WASHINGTON – Nuclear Regulatory Commission inspectors gave the Calvert Cliffs nuclear power plant an “acceptable” rating Friday following a two-week safety inspection, according to plant officials.
“The overall conclusion was that the aging management programs are acceptable,” said Barth Doroshuk, a principle engineer at the Baltimore Gas & Electric Co. plant in Lusby, about 40 miles southeast of Washington.
The latest inspection results cap a week that held several NRC thumbs-up for Calvert Cliffs, and have BG&E officials hopeful they can beat a May 2000 target to win the first relicensing of a nuclear power plant in the nation.
Doroshuk said plant officials are encouraged and now believe relicensing “could be as early as late 1999.”
On Wednesday, the NRC reported that “overall performance at Calvert Cliffs was acceptable” from April 1998 to January of this year. That report was unrelated to the license renewal but part of the ongoing NRC inspections of the plant.
Thursday night, the NRC outlined results of the first safety inspection related to license renewal. It said the Lusby plant had effectively structured a maintenance and monitoring plan it had to submit as part of its renewal application.
Those maintenance and monitoring plans were spot-checked in the two-week NRC inspection that ended Friday. In addition to checking paperwork, NRC scientists accompanied plant employees to visually inspect concrete structures at the plant for degradation, Doroshuk said.
He said that inspectors found nine documentation errors during their review, but that they were all corrected on-site and the plant passed the inspection.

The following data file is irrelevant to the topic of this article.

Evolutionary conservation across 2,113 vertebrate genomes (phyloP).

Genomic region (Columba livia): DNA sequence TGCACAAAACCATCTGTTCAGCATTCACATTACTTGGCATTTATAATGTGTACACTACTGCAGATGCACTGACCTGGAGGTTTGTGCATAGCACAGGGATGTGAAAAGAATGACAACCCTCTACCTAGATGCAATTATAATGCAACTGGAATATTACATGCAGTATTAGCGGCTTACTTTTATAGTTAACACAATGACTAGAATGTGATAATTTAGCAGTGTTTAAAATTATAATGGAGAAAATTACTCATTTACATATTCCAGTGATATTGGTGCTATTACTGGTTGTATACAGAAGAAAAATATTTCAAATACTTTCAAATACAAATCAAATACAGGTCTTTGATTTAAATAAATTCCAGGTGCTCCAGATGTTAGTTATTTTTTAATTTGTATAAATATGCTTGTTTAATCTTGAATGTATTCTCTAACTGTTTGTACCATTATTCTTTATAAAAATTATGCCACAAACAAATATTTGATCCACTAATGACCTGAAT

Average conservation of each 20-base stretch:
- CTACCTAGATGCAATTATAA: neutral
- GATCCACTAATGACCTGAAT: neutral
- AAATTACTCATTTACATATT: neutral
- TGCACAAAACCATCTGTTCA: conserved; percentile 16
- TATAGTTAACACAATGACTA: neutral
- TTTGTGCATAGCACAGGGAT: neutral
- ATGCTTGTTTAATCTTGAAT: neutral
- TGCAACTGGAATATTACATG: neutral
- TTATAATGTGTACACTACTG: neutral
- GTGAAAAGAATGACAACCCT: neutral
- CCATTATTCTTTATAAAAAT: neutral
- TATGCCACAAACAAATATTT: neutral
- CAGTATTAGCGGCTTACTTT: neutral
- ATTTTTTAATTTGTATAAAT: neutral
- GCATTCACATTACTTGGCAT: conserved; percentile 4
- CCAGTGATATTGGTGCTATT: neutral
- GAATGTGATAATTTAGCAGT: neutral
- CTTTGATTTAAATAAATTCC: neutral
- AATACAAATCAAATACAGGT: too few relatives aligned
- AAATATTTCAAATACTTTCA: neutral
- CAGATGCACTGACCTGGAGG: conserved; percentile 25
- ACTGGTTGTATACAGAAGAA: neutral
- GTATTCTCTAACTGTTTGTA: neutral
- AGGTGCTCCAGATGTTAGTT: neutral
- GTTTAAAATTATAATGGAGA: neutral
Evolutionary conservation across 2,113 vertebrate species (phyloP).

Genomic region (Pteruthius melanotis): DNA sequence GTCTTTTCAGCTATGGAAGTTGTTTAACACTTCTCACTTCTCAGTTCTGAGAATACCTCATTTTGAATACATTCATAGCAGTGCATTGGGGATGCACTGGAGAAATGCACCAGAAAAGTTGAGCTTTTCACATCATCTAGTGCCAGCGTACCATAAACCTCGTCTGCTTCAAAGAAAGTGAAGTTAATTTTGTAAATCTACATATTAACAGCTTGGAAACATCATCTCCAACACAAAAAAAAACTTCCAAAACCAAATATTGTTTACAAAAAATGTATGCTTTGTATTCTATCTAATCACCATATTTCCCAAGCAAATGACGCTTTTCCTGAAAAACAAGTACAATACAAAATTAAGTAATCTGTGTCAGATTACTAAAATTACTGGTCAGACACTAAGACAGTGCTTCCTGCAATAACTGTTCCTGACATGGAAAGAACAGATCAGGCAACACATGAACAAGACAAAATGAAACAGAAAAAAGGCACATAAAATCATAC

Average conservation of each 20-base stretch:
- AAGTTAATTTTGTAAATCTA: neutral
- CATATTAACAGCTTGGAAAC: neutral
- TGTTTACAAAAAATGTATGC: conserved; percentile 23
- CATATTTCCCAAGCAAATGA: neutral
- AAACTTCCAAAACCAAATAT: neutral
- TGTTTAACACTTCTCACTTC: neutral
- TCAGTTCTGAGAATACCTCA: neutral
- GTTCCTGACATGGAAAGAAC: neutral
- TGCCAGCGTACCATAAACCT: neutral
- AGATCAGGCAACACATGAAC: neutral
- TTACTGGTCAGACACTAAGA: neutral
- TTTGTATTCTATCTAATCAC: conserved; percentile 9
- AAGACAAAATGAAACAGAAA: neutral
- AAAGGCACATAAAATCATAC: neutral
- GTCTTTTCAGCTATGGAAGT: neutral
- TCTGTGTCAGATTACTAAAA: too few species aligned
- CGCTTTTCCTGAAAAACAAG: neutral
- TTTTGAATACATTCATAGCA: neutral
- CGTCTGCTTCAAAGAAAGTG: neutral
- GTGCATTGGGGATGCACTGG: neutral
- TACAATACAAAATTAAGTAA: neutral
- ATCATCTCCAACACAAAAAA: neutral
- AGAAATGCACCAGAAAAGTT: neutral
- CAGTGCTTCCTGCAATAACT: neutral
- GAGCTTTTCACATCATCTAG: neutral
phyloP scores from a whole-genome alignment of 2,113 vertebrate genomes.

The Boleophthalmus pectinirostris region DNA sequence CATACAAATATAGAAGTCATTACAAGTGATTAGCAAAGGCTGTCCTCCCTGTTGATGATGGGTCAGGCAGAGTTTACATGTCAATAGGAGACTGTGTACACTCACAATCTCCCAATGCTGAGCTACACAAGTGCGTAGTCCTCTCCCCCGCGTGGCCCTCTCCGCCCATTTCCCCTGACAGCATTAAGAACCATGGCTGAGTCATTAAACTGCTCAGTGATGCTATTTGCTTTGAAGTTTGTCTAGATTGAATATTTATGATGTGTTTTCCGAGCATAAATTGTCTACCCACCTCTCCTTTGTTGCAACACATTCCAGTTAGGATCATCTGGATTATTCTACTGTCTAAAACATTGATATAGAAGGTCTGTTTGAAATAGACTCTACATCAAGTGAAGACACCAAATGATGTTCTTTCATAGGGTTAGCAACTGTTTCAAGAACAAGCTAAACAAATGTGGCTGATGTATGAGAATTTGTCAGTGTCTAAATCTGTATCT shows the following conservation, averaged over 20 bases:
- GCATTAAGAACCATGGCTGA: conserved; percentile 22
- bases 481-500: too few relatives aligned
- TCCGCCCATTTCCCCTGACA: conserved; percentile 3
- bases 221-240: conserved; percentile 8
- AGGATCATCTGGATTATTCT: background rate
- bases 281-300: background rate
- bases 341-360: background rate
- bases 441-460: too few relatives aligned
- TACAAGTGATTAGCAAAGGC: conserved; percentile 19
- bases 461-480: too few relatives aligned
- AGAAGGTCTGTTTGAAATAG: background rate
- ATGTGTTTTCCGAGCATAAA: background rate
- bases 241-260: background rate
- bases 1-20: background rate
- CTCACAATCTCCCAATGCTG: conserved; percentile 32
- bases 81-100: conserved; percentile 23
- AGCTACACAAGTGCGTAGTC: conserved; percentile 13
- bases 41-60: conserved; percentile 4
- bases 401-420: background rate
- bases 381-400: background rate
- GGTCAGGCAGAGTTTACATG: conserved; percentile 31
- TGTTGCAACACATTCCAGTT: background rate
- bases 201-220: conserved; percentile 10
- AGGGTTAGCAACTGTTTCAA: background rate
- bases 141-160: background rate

Christopher Grimes, the NRC’s director of licensing renewal, said Friday that he had not yet heard the results of the inspection, but called it “another building block towards a final (license renewal) decision.” He said the official report from latest inspection will be published in the next few months and presented to the public.
Last spring, Calvert Cliffs became the first nuclear plant in the country to apply for a 20-year extension of its license under newly streamlined NRC relicensing regulations.
Environmentalists have criticized the new relicensing regulations as a “rubber stamp” process, although the community appears to support relicensing of the plant, which accounts for 20 percent of Calvert County’s tax base.
The NRC has not scheduled any more safety inspections for Calvert Cliffs, although they reserve the right to conduct one additional safety inspection 60 to 90 days prior to the granting of a license renewal, Grimes said. “BG&E likes to be No. 1, but I’ve got a No. 2 to work with also,” he said, referring to the Oconee nuclear power plant that applied for a license renewal in July 1998.